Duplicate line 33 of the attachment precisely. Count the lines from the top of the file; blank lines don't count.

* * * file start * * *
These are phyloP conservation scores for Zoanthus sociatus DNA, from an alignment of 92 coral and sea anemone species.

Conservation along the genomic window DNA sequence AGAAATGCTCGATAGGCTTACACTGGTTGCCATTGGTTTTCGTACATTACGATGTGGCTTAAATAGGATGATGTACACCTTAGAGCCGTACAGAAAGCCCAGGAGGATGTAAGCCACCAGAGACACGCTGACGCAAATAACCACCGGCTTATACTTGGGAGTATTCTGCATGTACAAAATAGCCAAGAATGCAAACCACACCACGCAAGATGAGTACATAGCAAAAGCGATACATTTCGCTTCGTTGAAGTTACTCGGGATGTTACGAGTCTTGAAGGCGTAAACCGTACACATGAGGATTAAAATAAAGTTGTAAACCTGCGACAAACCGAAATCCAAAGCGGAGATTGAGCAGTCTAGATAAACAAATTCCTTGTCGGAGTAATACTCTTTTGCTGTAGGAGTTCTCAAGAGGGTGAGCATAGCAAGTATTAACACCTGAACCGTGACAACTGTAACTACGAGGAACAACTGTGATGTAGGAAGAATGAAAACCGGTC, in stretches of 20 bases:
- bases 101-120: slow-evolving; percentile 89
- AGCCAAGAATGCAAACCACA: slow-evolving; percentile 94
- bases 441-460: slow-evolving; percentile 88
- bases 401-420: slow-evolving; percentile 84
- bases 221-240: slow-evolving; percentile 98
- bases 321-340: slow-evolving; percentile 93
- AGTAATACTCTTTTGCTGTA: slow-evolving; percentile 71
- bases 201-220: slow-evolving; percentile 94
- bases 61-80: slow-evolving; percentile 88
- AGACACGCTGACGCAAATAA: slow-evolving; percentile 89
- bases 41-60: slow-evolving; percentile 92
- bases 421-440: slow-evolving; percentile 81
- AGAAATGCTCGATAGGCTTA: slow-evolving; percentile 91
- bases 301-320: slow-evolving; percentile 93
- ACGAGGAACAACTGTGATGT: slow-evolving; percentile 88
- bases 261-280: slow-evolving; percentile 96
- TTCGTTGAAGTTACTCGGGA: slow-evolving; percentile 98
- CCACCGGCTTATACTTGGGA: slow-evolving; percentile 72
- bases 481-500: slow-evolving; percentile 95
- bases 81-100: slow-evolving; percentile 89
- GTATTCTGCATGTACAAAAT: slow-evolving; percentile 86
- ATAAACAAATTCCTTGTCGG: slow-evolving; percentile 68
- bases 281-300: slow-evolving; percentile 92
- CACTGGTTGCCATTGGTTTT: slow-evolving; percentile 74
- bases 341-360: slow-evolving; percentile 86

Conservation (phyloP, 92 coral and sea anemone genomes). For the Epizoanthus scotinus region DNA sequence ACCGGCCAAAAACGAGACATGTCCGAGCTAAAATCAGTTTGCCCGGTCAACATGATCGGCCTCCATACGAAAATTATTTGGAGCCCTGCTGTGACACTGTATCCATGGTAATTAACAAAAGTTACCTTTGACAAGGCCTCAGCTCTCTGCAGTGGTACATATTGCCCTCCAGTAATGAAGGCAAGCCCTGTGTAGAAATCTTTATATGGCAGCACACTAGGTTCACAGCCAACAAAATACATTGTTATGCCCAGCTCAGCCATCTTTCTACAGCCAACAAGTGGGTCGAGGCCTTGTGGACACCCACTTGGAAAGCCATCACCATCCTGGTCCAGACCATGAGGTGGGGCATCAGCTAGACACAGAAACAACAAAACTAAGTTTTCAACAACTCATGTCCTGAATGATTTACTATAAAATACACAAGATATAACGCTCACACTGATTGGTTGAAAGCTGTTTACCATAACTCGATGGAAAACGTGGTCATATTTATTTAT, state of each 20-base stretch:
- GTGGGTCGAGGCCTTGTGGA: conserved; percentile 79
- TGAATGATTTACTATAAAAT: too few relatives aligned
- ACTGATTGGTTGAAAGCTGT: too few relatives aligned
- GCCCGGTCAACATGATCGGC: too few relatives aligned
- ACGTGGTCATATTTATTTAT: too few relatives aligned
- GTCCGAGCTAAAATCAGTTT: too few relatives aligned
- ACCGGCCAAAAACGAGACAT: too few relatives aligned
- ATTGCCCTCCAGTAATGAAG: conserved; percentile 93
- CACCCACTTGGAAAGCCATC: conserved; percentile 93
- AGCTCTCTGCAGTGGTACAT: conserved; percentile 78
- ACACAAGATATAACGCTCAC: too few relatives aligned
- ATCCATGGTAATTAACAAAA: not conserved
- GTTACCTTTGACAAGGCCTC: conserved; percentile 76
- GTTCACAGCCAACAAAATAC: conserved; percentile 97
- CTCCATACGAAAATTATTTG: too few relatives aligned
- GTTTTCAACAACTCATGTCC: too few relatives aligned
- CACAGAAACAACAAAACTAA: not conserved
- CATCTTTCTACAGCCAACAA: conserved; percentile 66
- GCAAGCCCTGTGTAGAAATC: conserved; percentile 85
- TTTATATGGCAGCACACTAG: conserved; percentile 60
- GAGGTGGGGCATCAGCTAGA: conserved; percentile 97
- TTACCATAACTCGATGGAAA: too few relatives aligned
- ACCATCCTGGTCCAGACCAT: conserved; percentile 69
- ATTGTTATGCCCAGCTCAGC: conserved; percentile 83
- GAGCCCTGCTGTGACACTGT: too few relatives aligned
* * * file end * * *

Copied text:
- ACGTGGTCATATTTATTTAT: too few relatives aligned